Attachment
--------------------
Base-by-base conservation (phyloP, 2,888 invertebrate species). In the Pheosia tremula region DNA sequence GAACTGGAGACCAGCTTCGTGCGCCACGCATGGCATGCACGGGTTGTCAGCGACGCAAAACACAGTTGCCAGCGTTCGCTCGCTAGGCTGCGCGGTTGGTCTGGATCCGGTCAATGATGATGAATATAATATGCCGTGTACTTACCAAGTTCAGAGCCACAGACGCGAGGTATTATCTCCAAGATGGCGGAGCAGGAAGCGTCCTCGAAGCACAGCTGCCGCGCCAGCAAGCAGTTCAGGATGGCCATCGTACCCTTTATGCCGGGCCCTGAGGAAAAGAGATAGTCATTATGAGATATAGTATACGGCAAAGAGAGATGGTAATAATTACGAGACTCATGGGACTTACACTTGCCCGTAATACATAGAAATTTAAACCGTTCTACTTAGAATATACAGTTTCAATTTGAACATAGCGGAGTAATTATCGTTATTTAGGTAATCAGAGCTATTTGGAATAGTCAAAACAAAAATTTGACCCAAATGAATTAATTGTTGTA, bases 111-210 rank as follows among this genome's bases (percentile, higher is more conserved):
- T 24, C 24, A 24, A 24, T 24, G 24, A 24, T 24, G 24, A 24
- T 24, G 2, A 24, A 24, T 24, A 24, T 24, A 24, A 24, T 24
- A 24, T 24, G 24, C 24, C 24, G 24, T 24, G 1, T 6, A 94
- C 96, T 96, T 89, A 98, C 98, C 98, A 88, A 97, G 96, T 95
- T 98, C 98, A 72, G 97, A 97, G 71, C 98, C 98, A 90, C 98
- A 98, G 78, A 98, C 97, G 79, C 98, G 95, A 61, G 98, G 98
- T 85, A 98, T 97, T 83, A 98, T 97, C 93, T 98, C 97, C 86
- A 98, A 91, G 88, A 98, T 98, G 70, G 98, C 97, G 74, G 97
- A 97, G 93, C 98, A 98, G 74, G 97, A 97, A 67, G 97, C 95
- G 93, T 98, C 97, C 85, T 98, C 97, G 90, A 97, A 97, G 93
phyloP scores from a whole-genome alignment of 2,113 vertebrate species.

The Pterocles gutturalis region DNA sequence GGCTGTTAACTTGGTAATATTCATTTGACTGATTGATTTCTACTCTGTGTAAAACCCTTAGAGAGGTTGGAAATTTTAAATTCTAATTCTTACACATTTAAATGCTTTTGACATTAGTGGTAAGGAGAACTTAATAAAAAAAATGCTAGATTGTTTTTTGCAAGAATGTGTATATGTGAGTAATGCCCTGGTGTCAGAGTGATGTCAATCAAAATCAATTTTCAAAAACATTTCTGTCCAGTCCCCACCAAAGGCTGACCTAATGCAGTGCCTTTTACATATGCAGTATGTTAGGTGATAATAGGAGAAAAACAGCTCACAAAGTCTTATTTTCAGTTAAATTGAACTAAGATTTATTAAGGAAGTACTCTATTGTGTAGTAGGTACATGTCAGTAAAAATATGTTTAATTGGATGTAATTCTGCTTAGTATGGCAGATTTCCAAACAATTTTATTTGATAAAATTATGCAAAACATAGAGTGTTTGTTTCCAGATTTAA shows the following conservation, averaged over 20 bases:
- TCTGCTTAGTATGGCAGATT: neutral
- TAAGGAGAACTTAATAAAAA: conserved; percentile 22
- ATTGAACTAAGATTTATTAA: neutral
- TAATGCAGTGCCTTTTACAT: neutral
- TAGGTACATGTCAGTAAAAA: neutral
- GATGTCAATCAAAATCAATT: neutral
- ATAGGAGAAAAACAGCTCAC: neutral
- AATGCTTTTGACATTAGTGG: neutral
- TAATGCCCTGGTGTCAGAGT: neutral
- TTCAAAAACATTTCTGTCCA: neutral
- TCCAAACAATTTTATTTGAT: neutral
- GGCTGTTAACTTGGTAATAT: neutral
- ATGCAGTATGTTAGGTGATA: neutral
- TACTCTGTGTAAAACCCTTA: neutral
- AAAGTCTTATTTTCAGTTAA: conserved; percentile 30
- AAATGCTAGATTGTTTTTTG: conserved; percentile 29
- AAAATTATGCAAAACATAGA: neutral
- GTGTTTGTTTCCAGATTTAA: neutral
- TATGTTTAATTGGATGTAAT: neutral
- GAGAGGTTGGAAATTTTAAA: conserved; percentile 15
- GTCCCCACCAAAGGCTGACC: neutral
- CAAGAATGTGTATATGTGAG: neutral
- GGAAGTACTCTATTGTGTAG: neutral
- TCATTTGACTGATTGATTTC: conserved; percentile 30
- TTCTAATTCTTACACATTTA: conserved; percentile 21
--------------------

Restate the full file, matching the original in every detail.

Base-by-base conservation (phyloP, 2,888 invertebrate species). In the Pheosia tremula region DNA sequence GAACTGGAGACCAGCTTCGTGCGCCACGCATGGCATGCACGGGTTGTCAGCGACGCAAAACACAGTTGCCAGCGTTCGCTCGCTAGGCTGCGCGGTTGGTCTGGATCCGGTCAATGATGATGAATATAATATGCCGTGTACTTACCAAGTTCAGAGCCACAGACGCGAGGTATTATCTCCAAGATGGCGGAGCAGGAAGCGTCCTCGAAGCACAGCTGCCGCGCCAGCAAGCAGTTCAGGATGGCCATCGTACCCTTTATGCCGGGCCCTGAGGAAAAGAGATAGTCATTATGAGATATAGTATACGGCAAAGAGAGATGGTAATAATTACGAGACTCATGGGACTTACACTTGCCCGTAATACATAGAAATTTAAACCGTTCTACTTAGAATATACAGTTTCAATTTGAACATAGCGGAGTAATTATCGTTATTTAGGTAATCAGAGCTATTTGGAATAGTCAAAACAAAAATTTGACCCAAATGAATTAATTGTTGTA, bases 111-210 rank as follows among this genome's bases (percentile, higher is more conserved):
- T 24, C 24, A 24, A 24, T 24, G 24, A 24, T 24, G 24, A 24
- T 24, G 2, A 24, A 24, T 24, A 24, T 24, A 24, A 24, T 24
- A 24, T 24, G 24, C 24, C 24, G 24, T 24, G 1, T 6, A 94
- C 96, T 96, T 89, A 98, C 98, C 98, A 88, A 97, G 96, T 95
- T 98, C 98, A 72, G 97, A 97, G 71, C 98, C 98, A 90, C 98
- A 98, G 78, A 98, C 97, G 79, C 98, G 95, A 61, G 98, G 98
- T 85, A 98, T 97, T 83, A 98, T 97, C 93, T 98, C 97, C 86
- A 98, A 91, G 88, A 98, T 98, G 70, G 98, C 97, G 74, G 97
- A 97, G 93, C 98, A 98, G 74, G 97, A 97, A 67, G 97, C 95
- G 93, T 98, C 97, C 85, T 98, C 97, G 90, A 97, A 97, G 93
phyloP scores from a whole-genome alignment of 2,113 vertebrate species.

The Pterocles gutturalis region DNA sequence GGCTGTTAACTTGGTAATATTCATTTGACTGATTGATTTCTACTCTGTGTAAAACCCTTAGAGAGGTTGGAAATTTTAAATTCTAATTCTTACACATTTAAATGCTTTTGACATTAGTGGTAAGGAGAACTTAATAAAAAAAATGCTAGATTGTTTTTTGCAAGAATGTGTATATGTGAGTAATGCCCTGGTGTCAGAGTGATGTCAATCAAAATCAATTTTCAAAAACATTTCTGTCCAGTCCCCACCAAAGGCTGACCTAATGCAGTGCCTTTTACATATGCAGTATGTTAGGTGATAATAGGAGAAAAACAGCTCACAAAGTCTTATTTTCAGTTAAATTGAACTAAGATTTATTAAGGAAGTACTCTATTGTGTAGTAGGTACATGTCAGTAAAAATATGTTTAATTGGATGTAATTCTGCTTAGTATGGCAGATTTCCAAACAATTTTATTTGATAAAATTATGCAAAACATAGAGTGTTTGTTTCCAGATTTAA shows the following conservation, averaged over 20 bases:
- TCTGCTTAGTATGGCAGATT: neutral
- TAAGGAGAACTTAATAAAAA: conserved; percentile 22
- ATTGAACTAAGATTTATTAA: neutral
- TAATGCAGTGCCTTTTACAT: neutral
- TAGGTACATGTCAGTAAAAA: neutral
- GATGTCAATCAAAATCAATT: neutral
- ATAGGAGAAAAACAGCTCAC: neutral
- AATGCTTTTGACATTAGTGG: neutral
- TAATGCCCTGGTGTCAGAGT: neutral
- TTCAAAAACATTTCTGTCCA: neutral
- TCCAAACAATTTTATTTGAT: neutral
- GGCTGTTAACTTGGTAATAT: neutral
- ATGCAGTATGTTAGGTGATA: neutral
- TACTCTGTGTAAAACCCTTA: neutral
- AAAGTCTTATTTTCAGTTAA: conserved; percentile 30
- AAATGCTAGATTGTTTTTTG: conserved; percentile 29
- AAAATTATGCAAAACATAGA: neutral
- GTGTTTGTTTCCAGATTTAA: neutral
- TATGTTTAATTGGATGTAAT: neutral
- GAGAGGTTGGAAATTTTAAA: conserved; percentile 15
- GTCCCCACCAAAGGCTGACC: neutral
- CAAGAATGTGTATATGTGAG: neutral
- GGAAGTACTCTATTGTGTAG: neutral
- TCATTTGACTGATTGATTTC: conserved; percentile 30
- TTCTAATTCTTACACATTTA: conserved; percentile 21